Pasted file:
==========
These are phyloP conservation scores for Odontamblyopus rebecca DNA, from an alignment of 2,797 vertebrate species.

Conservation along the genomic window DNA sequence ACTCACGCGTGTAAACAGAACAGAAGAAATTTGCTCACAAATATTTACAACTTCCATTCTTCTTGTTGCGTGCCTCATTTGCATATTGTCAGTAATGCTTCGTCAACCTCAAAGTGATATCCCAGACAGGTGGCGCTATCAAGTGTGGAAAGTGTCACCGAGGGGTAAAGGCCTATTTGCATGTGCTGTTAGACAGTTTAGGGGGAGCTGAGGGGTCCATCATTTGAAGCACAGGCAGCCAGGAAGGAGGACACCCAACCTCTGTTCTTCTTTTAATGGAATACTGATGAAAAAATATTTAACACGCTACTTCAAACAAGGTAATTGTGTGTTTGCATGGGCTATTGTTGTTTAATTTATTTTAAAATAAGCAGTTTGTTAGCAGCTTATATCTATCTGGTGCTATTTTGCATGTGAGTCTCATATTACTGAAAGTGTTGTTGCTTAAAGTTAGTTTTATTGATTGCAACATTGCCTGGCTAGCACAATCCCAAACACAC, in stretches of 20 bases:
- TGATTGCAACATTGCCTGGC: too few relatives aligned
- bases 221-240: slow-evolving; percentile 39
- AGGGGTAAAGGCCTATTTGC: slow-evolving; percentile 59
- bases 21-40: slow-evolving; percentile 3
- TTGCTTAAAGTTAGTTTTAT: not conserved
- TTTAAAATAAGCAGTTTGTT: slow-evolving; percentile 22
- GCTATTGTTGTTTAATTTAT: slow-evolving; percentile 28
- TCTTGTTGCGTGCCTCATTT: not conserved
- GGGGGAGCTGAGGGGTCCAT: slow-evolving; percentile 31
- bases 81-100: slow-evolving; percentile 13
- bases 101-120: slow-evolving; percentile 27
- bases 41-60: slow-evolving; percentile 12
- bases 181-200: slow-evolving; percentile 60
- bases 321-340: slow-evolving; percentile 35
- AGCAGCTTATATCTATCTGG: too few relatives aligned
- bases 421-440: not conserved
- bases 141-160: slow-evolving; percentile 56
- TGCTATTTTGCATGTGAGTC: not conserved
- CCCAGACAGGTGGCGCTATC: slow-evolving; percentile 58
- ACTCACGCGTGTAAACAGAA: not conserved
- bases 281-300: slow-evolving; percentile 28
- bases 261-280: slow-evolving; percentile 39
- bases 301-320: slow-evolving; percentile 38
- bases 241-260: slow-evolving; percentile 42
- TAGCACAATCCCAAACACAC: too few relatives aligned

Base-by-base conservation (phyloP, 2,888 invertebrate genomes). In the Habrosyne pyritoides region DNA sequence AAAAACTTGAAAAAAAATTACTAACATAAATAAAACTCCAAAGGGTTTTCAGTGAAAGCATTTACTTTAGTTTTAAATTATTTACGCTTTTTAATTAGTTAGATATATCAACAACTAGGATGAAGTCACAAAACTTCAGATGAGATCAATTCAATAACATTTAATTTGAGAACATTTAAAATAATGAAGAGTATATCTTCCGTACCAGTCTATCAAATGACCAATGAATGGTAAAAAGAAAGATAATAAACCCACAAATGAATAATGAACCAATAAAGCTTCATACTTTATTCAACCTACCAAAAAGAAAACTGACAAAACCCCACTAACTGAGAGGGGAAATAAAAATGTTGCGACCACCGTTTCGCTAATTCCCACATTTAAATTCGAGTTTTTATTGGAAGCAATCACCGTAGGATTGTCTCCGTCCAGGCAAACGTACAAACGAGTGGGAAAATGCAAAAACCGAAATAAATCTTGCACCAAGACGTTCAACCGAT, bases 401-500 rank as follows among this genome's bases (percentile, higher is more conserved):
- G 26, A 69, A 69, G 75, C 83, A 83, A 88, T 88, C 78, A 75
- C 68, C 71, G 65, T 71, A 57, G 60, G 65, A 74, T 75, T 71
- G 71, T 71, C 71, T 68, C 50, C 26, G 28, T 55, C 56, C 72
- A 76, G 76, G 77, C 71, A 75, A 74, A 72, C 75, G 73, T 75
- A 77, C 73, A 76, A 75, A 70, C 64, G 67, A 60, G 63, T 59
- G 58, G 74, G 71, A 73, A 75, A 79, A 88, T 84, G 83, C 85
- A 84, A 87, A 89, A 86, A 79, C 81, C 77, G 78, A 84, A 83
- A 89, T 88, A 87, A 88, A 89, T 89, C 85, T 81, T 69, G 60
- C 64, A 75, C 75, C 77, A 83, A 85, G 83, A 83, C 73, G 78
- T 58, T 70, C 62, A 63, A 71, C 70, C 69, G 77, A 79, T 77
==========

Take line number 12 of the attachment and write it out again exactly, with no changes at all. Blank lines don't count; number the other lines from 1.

- bases 81-100: slow-evolving; percentile 13